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Fifty Years Ago


Monday, Jan. 15, 1968

Passengers escape as train derails

ROCKMART, Ga. (AP) – About 40 persons escaped injury when a Southern Railway passenger train mysteriously derailed in the snowbound hill country of northwestern Georgia.

The train, headed for Cincinnati, Ohio, was only about 50 miles from Atlanta when it completely derailed Sunday night in a sparsely settled area near Rockmart. There were conflicting reports on the cause of the derailment.

The Georgia State Patrol said all the cars left the track but remained upright.

Southern Railway ordered ambulances to the scene, but they were turned back when the train’s engineer radioed that the passengers were shaken but unhurt.

Troopers said it took almost 45 minutes of tricky driving on ice-glazed roadways to reach the disabled train.

The train consisted of two engines, a baggage car and one coach with about 40 passengers.

“We’re pretty sure it jumped the track,” said W.W. Matthews, chief clerk for the company.

However, this report was later denied by Dean Miller, general superintendent of transportation for Southern.

“The cars definitely did not jump the track,” Miller said.

The official emphatically denied reports that the train had struck a rockslide on Braswell Mountain.

“That just isn’t true. We don’t yet know how it happened, but it certainly didn’t strike any rockslide,” the official said.

The passengers were transferred to another train to continue their trip northward.

The only injured were from Rome. They included Eileen Hayes, 52, Callier Springs Road, treated at Floyd Hospital for bruises and dismissed; her 2-year-old grandchild, Nicolex Blue, Callier Springs Road, examined at Floyd and dismissed; Susan Gilkeson, 2, daughter of Mr. and Mrs. T.A. Gilkeson, 4 Leland Ave., examined and dismissed from Floyd.

As presented in the January 1918 editions of the Rome Tribune-Herald

Three successive lightless Thursday nights in Rome have now been marked by the theft of an auto. Most recently Hill Salmon of Armuchee was the victim. He attended a performance at the auditorium, reaching there in his car shortly after 8 o’clock, and when he was ready to go home about three hours later, his auto had been stolen. It was left by him in front of the theater. The police and sheriff were promptly notified but neither car nor thief has been located. The stolen auto was a Ford 1917 model and license has been applied for but no number had yet been received. The motor number is 2,326,255.

Tuesday, Jan. 16, 1968

‘Junior Miss’ ready for area beauty pageant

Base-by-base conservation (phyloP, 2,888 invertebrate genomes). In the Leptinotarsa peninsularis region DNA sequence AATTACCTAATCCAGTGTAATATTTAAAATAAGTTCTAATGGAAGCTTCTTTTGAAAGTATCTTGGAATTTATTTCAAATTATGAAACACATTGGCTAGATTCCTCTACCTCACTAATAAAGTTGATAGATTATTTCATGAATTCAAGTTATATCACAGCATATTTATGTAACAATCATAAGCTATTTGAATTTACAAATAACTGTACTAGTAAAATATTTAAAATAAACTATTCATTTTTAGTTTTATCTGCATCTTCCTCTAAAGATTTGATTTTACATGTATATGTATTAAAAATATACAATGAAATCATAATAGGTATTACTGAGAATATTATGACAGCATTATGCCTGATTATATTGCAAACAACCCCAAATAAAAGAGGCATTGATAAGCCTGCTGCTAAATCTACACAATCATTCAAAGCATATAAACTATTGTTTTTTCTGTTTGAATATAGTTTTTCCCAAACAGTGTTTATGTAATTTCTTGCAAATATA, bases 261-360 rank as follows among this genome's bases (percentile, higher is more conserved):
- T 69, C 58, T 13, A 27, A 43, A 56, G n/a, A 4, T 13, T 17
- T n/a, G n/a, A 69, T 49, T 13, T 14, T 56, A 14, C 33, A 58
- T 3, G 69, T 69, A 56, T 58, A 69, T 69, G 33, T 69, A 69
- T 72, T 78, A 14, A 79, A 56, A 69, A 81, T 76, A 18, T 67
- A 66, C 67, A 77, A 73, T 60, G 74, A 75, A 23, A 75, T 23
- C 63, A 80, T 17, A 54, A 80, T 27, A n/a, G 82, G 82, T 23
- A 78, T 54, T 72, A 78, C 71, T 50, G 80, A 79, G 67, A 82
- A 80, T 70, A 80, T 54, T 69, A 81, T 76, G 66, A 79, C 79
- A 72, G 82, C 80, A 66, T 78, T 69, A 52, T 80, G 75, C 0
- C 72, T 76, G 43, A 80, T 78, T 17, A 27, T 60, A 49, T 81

Rome’s Junior Miss, Dedra Trotter, will leave Thursday where she will compete in the Georgia Junior Miss Pageant to be held Friday through Sunday at Cartersville.

Miss Trotter, is the daughter of Mr. and Mrs. Bibb Trotter, of Collinswood Road. She won the Rome title on Nov. 18.

The Rome beauty will be accompanied to Cartersville by one of the Jaycettes and will be chaperoned during the contest by members of the Cartersville Jaycettes.

Miss Trotter, who is a senior at East Rome high School, will play the piano as part of her routine in the contest.

Wednesday, Jan. 17, 1968

Elm Street wins 22nd straight in Mite League

Coosa, West End and Elm Street emerged victorious Tuesday afternoon in Mite and Pee-Wee league games held at the Boys Club gymnasium.

Coosa edged out West End, 18-14 in a Pee-Wee contest, while West end trounced Maple Street, 32-16 and the Elm Street Greens ripped Coosa, 29-15 in the Mite League.

The Elm Street Greens recorded their 22nd straight victory without a defeat in their contest. Clayton Lundy led the way with an even dozen points, while Ricky hall and Dennis Little each scored five points for the losing Coosa cagers.

Tommy Poppalardo hit the nets for 11 points to set the scoring pace in West End’s win. Earnest Gibson tallied 11 markers for Maple Street.

In the Pee-Wee battle, Ronnie McDonald’s six points led Coosa, and Mark Blanton scored nine for West End.

Thursday, Jan. 18, 1968

Florida Disneyland ambitious project

NEW YORK (UPI) – Florida is one of the South’s biggest money makers because its mild climate induces industries to locate there.

Before his death, Walt Disney chose central Florida as the site of his most ambitious project – a vast amusement park and community of tomorrow.

Fred O. (Bud) Dickinson Jr., comptroller of Florida, said in a recent interview during a business trip to New York that Disneyland East will have a great impact on Florida’s economy.

“The amusement park will occupy 27,000 square acres when it is completed,” Dickinson said. “It will be so large that it will make the original Disneyland look like a bubble.”

It is estimated it will require about $2.6 billion for payrolls for jobs Disneyland East will create during the first 10 years of its operation. But it is also estimated that visitors will spend about $2.7 billion during the same period after the park opens in 1970.

Dickinson noted that those who are employed at Disneyland East will live in a perfect climate in what is called EPCT, the Experimental Prototype Community of Tomorrow, which will have a transparent covering.

“It will be air-conditioned and those who live there won’t have to worry about rain,” Dickinson said.

Several years ago Dickinson, a lawyer, headed a drive for a bond issue that has been used to build up higher education in Florida.

His work in finance and government have included services under Herbert Hoover and John F. Kennedy.